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-- Researchers at North Carolina State University have developed a way to coat metal parts with a slick, waterproof coating that may one day eliminate the need to de-ice plane wings. The engineers stretch a chemical base over the wing, add a nonstick, hydrophobic coating, then let the base relax again. The process creates a dense layer of strongly bonded coating so slippery that even ice can't adhere to it. The scientists also hope the coating could deter blood cells and other biological agents from adhering to medical implants.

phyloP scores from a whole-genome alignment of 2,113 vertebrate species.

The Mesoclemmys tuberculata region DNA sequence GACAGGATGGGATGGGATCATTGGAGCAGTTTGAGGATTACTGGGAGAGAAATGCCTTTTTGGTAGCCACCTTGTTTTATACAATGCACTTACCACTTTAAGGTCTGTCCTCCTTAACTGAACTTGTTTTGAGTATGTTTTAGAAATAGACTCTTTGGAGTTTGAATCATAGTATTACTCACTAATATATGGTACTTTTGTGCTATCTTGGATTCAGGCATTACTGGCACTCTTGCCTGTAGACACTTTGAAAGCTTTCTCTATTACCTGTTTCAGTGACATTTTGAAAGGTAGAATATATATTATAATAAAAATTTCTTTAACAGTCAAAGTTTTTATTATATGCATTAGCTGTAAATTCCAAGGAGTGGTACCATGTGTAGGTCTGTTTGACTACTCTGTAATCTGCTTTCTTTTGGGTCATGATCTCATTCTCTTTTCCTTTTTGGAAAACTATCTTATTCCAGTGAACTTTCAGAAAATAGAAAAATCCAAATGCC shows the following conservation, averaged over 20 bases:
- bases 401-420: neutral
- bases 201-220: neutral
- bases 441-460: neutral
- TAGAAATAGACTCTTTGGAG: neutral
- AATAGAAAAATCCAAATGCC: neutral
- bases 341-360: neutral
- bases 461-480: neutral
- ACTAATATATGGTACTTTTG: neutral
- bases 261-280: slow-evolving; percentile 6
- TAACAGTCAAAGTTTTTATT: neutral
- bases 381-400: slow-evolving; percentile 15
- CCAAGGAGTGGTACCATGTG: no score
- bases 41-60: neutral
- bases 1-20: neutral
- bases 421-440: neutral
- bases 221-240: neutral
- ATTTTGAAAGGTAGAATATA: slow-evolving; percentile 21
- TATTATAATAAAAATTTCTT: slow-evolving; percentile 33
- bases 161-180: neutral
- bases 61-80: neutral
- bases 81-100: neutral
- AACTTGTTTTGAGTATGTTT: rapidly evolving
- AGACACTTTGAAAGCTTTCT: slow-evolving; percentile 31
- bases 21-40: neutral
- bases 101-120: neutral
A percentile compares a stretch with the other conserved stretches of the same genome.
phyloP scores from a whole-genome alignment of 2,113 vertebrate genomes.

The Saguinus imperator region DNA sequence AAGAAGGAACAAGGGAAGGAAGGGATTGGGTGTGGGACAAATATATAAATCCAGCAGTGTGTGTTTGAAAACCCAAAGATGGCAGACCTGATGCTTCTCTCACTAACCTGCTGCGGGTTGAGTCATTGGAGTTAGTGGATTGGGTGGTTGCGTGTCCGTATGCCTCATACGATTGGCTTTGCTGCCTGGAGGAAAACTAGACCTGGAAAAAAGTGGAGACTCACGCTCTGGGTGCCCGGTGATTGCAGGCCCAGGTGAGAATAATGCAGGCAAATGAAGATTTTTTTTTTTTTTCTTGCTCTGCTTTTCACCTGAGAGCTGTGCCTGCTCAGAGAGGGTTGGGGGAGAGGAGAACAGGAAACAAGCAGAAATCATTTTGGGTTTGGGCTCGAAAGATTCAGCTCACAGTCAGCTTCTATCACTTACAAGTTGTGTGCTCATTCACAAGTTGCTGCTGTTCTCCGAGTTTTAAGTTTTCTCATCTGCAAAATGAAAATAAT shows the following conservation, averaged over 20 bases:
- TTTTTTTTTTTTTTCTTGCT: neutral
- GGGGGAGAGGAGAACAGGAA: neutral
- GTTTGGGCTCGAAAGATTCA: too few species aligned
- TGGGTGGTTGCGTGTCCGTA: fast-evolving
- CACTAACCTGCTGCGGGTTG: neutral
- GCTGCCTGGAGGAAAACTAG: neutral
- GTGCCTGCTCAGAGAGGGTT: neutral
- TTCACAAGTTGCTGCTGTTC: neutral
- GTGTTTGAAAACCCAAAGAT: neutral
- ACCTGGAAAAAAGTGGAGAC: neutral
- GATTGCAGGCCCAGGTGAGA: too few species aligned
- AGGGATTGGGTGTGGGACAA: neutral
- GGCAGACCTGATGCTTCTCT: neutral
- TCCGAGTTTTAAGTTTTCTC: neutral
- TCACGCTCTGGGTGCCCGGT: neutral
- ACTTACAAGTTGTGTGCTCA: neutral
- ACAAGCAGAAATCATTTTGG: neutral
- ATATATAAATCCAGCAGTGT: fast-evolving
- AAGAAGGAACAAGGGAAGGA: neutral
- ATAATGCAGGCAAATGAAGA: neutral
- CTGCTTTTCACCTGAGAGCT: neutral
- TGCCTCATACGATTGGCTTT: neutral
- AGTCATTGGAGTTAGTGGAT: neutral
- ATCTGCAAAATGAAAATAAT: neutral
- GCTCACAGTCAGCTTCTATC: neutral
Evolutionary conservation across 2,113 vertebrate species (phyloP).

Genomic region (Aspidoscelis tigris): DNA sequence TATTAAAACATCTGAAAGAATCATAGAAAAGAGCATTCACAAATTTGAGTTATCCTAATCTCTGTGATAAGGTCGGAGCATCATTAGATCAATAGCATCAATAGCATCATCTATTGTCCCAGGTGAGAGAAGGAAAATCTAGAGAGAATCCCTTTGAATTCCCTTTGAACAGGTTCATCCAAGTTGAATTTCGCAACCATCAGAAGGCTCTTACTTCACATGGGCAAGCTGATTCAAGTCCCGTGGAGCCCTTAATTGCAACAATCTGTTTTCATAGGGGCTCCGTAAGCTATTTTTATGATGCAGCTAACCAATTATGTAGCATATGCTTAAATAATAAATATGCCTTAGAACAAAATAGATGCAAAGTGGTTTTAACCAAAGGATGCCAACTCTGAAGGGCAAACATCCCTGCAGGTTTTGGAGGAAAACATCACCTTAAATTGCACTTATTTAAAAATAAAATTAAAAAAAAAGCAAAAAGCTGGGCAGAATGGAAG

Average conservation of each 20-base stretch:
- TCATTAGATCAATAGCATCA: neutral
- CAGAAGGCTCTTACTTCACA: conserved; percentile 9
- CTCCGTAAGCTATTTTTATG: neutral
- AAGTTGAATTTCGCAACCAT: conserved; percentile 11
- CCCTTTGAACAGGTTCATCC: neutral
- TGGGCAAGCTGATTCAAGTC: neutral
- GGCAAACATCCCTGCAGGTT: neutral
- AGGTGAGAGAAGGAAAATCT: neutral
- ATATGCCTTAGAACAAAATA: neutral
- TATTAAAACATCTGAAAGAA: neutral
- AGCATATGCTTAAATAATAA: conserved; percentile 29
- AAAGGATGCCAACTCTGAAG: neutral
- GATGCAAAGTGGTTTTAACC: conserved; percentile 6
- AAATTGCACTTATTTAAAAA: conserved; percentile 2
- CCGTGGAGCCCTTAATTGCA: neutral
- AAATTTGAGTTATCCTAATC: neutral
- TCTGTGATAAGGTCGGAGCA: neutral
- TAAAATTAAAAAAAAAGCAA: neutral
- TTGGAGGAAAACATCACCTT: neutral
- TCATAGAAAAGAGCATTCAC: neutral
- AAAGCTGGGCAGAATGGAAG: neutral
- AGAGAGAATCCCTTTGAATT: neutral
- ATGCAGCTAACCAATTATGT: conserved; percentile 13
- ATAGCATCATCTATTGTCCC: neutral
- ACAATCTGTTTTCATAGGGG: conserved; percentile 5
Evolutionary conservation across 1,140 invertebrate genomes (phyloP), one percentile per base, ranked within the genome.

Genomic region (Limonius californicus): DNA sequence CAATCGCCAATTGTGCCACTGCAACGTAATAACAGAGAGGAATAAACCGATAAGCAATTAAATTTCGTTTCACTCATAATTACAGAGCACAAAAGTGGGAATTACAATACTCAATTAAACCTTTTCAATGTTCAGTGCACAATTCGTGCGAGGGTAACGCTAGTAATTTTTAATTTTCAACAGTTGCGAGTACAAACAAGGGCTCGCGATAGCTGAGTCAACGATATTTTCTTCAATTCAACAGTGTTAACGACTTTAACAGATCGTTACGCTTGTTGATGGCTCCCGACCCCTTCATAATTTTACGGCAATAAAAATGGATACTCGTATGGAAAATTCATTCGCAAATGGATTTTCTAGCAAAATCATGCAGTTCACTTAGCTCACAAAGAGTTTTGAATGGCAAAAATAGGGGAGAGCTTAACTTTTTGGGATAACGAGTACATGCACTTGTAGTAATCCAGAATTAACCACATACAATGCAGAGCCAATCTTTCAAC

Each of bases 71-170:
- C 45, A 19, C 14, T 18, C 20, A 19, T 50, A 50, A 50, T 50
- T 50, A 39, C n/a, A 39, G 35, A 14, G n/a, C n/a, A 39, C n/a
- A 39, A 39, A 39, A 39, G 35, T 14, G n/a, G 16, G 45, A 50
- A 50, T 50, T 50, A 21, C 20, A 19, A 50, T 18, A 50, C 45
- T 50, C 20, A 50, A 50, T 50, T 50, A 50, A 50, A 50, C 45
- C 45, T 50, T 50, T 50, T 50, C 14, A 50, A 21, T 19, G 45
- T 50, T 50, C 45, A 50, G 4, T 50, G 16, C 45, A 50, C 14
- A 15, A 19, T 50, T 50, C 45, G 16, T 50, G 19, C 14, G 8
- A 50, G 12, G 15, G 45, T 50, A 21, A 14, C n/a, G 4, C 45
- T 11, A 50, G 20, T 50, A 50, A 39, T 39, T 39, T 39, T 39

-- Scientists at the University of Bath in Britain are using an ultrasound probe to understand the growth of minute damage in polymer airplane parts reinforced with carbon fiber. Although these hybrid materials are stronger and lighter than metals, they're vulnerable to stress caused by repeated impacts from the likes of stones or hail. The researchers found that if the stress is kept below a critical level, the carbon-fiber parts can withstand over a million flights without failing. The data will be used to design longer-lasting, ultralight aircraft parts.By Petti Fong; Edited by Adam Aston

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